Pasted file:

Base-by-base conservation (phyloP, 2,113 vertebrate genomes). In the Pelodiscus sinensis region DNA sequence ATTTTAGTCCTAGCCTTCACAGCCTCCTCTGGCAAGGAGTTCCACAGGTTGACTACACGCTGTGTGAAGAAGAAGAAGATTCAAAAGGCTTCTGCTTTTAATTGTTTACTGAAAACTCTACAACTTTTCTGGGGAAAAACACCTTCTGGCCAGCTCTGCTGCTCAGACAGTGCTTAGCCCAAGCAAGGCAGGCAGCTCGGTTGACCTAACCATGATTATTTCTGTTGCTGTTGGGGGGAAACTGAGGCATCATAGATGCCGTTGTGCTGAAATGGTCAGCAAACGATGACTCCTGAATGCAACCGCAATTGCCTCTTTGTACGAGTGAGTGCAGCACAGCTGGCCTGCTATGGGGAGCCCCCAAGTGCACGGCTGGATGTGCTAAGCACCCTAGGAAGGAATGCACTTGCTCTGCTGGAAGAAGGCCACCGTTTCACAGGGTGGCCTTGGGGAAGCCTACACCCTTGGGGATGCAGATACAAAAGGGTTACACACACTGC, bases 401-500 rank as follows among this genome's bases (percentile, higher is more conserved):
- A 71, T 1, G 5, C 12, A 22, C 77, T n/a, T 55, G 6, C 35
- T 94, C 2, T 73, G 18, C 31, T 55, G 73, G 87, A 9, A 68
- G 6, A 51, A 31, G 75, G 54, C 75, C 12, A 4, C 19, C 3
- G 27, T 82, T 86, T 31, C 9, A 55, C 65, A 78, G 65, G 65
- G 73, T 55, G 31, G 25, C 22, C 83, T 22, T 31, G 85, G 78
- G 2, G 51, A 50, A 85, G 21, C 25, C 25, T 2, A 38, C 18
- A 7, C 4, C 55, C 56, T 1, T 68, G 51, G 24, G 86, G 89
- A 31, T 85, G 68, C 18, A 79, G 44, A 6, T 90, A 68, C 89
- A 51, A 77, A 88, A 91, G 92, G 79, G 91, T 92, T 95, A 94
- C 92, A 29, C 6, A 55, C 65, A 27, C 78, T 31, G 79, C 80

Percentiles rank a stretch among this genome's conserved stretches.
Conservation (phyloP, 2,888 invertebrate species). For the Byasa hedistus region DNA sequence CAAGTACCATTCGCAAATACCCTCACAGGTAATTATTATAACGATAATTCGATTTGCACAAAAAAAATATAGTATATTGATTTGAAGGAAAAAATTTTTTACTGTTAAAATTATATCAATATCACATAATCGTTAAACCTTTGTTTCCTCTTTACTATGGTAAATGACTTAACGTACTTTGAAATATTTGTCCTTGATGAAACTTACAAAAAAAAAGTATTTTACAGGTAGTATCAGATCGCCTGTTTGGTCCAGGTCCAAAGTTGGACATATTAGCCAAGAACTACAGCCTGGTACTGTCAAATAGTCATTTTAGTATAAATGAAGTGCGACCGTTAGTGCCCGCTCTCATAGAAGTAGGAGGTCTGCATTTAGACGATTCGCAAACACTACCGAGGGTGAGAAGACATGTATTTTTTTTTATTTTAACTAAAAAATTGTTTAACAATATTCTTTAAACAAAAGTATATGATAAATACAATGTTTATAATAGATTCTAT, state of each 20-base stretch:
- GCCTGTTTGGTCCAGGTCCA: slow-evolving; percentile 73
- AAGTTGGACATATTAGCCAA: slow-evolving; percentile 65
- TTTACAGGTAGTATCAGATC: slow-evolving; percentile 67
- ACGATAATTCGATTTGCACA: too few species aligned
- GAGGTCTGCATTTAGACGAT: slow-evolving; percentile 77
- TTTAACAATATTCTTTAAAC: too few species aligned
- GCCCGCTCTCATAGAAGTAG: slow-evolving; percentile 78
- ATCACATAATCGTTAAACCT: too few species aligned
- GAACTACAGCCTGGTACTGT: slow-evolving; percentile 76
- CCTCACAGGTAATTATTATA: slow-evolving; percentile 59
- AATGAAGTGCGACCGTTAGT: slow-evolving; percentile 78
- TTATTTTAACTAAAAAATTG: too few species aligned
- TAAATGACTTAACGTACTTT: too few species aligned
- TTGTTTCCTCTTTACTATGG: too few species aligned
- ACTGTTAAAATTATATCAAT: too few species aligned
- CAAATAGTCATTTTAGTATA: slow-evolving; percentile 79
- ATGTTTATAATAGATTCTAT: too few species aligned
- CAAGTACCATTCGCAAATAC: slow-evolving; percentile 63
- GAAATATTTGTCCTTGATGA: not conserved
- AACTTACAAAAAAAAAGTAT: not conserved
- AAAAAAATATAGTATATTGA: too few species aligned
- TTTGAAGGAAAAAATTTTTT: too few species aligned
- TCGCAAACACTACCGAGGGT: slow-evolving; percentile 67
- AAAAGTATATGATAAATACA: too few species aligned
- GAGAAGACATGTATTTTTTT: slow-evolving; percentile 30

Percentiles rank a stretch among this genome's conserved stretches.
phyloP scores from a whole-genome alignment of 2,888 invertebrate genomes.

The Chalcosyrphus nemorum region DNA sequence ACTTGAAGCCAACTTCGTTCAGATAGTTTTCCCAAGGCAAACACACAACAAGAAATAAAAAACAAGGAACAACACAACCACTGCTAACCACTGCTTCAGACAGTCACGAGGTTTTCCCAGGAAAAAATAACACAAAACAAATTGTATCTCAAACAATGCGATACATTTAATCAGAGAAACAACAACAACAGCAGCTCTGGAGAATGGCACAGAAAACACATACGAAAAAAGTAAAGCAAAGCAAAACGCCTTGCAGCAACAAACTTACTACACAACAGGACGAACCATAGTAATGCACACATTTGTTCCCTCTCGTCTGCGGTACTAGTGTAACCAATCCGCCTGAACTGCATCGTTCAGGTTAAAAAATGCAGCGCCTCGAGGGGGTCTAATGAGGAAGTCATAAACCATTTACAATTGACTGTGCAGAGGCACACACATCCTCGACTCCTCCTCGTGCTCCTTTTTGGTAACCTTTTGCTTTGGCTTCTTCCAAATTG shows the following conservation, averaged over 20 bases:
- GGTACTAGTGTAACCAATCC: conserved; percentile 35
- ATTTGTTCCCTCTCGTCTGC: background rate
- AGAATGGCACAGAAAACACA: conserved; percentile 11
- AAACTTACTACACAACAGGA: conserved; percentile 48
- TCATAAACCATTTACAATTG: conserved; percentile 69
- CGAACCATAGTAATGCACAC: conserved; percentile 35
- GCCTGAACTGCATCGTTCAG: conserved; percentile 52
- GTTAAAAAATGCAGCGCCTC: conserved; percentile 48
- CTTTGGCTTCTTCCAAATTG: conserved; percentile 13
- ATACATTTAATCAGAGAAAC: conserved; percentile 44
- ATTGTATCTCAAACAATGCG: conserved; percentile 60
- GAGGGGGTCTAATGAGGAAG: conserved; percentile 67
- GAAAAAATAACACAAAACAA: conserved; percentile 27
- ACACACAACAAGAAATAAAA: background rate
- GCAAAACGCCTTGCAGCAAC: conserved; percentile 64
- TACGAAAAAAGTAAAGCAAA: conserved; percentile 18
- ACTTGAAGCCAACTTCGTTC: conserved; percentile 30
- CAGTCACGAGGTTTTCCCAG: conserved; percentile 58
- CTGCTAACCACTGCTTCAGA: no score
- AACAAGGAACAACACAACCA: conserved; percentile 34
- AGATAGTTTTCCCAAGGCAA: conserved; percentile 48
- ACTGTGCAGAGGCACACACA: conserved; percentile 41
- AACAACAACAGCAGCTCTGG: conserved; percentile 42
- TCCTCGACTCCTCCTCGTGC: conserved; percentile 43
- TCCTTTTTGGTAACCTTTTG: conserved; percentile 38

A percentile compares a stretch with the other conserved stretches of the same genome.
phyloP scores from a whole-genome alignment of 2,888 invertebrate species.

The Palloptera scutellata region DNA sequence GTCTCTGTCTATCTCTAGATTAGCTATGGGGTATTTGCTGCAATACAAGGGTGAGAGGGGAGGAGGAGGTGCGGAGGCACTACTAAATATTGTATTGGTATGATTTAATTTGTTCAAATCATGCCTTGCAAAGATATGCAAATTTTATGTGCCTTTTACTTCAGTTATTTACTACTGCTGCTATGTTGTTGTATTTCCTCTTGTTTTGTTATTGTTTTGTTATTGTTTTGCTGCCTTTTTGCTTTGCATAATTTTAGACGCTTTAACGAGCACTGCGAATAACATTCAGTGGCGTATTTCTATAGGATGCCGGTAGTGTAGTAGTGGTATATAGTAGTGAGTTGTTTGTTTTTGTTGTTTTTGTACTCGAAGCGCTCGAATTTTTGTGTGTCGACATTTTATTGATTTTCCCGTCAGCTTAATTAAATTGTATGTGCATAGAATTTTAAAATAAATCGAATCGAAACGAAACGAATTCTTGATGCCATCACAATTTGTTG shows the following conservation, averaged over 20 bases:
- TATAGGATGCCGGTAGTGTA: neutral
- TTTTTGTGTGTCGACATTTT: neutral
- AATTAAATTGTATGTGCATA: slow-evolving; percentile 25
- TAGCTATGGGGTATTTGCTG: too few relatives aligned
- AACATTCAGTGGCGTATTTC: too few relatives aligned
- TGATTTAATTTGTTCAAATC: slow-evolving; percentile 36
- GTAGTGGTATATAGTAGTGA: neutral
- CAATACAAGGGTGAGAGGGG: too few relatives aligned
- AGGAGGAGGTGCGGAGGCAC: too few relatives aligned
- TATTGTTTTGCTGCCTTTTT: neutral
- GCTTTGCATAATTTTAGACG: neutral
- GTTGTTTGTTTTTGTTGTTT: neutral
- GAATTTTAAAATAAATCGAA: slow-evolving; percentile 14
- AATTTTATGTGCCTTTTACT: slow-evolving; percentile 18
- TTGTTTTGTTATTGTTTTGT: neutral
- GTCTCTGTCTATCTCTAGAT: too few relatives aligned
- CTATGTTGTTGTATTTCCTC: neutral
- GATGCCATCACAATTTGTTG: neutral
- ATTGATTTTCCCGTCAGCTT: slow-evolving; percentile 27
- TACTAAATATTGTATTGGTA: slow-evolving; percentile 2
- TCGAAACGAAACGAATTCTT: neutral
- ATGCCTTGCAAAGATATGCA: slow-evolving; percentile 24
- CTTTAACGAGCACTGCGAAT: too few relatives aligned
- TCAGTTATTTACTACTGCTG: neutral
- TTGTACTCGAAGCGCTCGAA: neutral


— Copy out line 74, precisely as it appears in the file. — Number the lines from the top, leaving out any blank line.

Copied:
- AACATTCAGTGGCGTATTTC: too few relatives aligned